The Greyhound is an ancient breed that traces back to almost every country on every continent and has throughout much of history been a symbol of aristocracy. The first evidence of Greyhounds was found in Egyptian tombs dating to approximately 2900 to 2751 B.C., well over 4,000 years ago, where carvings depict dogs of unmistakable Greyhound type. Both the Romans and the Greeks prized the Greyhound centuries later as a hunting companion capable of and willing to hunt a variety of large and small game, including deer, stag, rabbit, fox, boar and even bear. Eventually, nobility throughout Europe owned large kennels of hunting Greyhounds, keeping favorites as family pets. In 1016, England passed a law forbidding commoners from hunting with Greyhounds, a right then reserved only to royalty and nobility. Serfs could not own them at all, and freemen were required to have their dogs deliberately lamed if they lived within 10 miles of a designated royal forest. For 400 years, the rulers would dispatch “dog-mutilators” across the land to enforce this brutal law.
With the decline of enormous estates, organized fox hunts and the great forests previously reserved only for the use of royalty in Elizabethan England, the Greyhound’s prey became that which was then most prevalent: the hare. The sport of “hare coursing” was popular in England for over 200 years. Fanciers of the sport organized matches where dogs were pitted against each other, and against the hare, in open fields, testing agility, speed and stamina. Greyhound racing also became popular, with the first organized race taking place near London in 1876. Wagering on the races was fierce, and sometimes the Greyhounds would sport “jockeys” in the form of live monkeys attached to their backs.
Greyhounds arrived in what was to become the United States long before 1776, accompanying their settler-owners. Throughout the 1800s, they were used to hunt wild game in the expanding American west. European coursing dogs continued to come to America in the 1800s and 1900s, and these imports became the foundation of the modern show Greyhound in this country. In 1877, the catalog of the very first Westminster Kennel Club all-breed dog show listed an entry of eighteen Greyhounds. During the 1920s, Greyhound racing became popular in America with the advent of the mechanical hare lure. Racing Greyhounds were registered separately with the National Greyhound Association. In recent times, both coursing and racing are under increasing attack. In theory, these activities – especially racing, where a mechanical lure is used – should be acceptable methods of exercising hunting dogs. However, the dogs are not always treated well, and many healthy racing Greyhounds have been killed by their owners simply because they can no longer win races. Many well-organized rescue groups are successfully dedicated to rescue and adopt out Greyhounds that are past their racing best. These dogs usually make wonderful companions with another good 8 to 10 years ahead of them.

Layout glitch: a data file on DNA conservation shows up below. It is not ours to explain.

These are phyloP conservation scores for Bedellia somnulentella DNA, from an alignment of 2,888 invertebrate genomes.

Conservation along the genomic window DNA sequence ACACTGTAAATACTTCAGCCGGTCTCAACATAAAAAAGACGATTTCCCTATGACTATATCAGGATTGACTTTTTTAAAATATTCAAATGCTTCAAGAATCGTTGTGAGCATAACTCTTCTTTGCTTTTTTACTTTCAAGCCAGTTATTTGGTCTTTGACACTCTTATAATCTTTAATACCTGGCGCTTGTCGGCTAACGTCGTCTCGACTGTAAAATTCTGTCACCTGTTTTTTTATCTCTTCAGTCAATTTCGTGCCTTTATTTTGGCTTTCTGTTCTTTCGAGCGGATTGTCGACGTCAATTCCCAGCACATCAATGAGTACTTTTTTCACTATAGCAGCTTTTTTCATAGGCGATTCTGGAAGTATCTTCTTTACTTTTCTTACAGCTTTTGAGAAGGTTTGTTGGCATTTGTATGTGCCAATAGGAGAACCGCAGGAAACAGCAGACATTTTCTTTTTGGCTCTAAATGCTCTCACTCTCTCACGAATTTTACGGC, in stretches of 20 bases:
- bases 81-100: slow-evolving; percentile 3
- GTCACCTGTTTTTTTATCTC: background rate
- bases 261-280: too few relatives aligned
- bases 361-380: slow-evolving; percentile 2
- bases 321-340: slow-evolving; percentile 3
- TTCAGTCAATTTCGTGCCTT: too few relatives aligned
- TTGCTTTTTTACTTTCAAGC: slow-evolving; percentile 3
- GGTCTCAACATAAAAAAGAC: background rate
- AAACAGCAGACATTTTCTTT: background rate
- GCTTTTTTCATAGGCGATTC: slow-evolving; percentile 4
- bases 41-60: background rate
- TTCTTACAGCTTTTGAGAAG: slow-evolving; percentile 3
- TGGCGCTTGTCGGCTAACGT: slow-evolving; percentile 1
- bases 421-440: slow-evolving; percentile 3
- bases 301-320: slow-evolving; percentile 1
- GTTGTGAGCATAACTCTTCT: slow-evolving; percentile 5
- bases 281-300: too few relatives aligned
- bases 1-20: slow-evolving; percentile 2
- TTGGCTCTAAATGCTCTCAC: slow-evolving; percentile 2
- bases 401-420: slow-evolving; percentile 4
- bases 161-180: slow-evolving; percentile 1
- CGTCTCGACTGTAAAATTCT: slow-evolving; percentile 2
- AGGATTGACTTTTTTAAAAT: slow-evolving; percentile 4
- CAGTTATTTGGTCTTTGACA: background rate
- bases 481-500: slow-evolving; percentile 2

Today, owners of Greyhounds enjoy showing in conformation, participating in coursing, agility and obedience trials and therapy work. As noted in an AKC publication: “Best of all, though, is the joy of a Greyhound’s calm, sweet, and sunny presence in daily family life.”
The average life expectancy of the Greyhound is between 10 and 12 years. This is comparable with the median lifespan of most purebred dogs (10 to 13 years), and most breeds similar in size. Potential hereditary defects and disorders more commonly found, but not necessarily found, in the Greyhound Dog are as follows:
- Bloat (Gastric Dilatation and Volvulus): An extremely serious medical condition where a dog’s stomach becomes filled with gas that cannot escape.
- Osteosarcoma: Common bone cancer in dogs, occurring usually in middle-aged to older dogs with no obvious gender predilection
- Arthritis: Defined simply as the inflammation of a joint
- Chronic Sesamoiditis
- Hypertension (high blood pressure)
- Supernumerary teeth (in excess of the normal number)
- Hypothyroidism: Inadequate production and release of the thyroid hormones triiodothyronine (T3) and thyroxine (T4)
- Ventral Comedone Syndrome
- Hip Dysplasia: Involves abnormal development and/or degeneration of the coxofemoral (hip) joint
*Greyhounds are extremely sensitive to the effects of thiopentone anaesthesia; use of this drug is not recommended in this breed.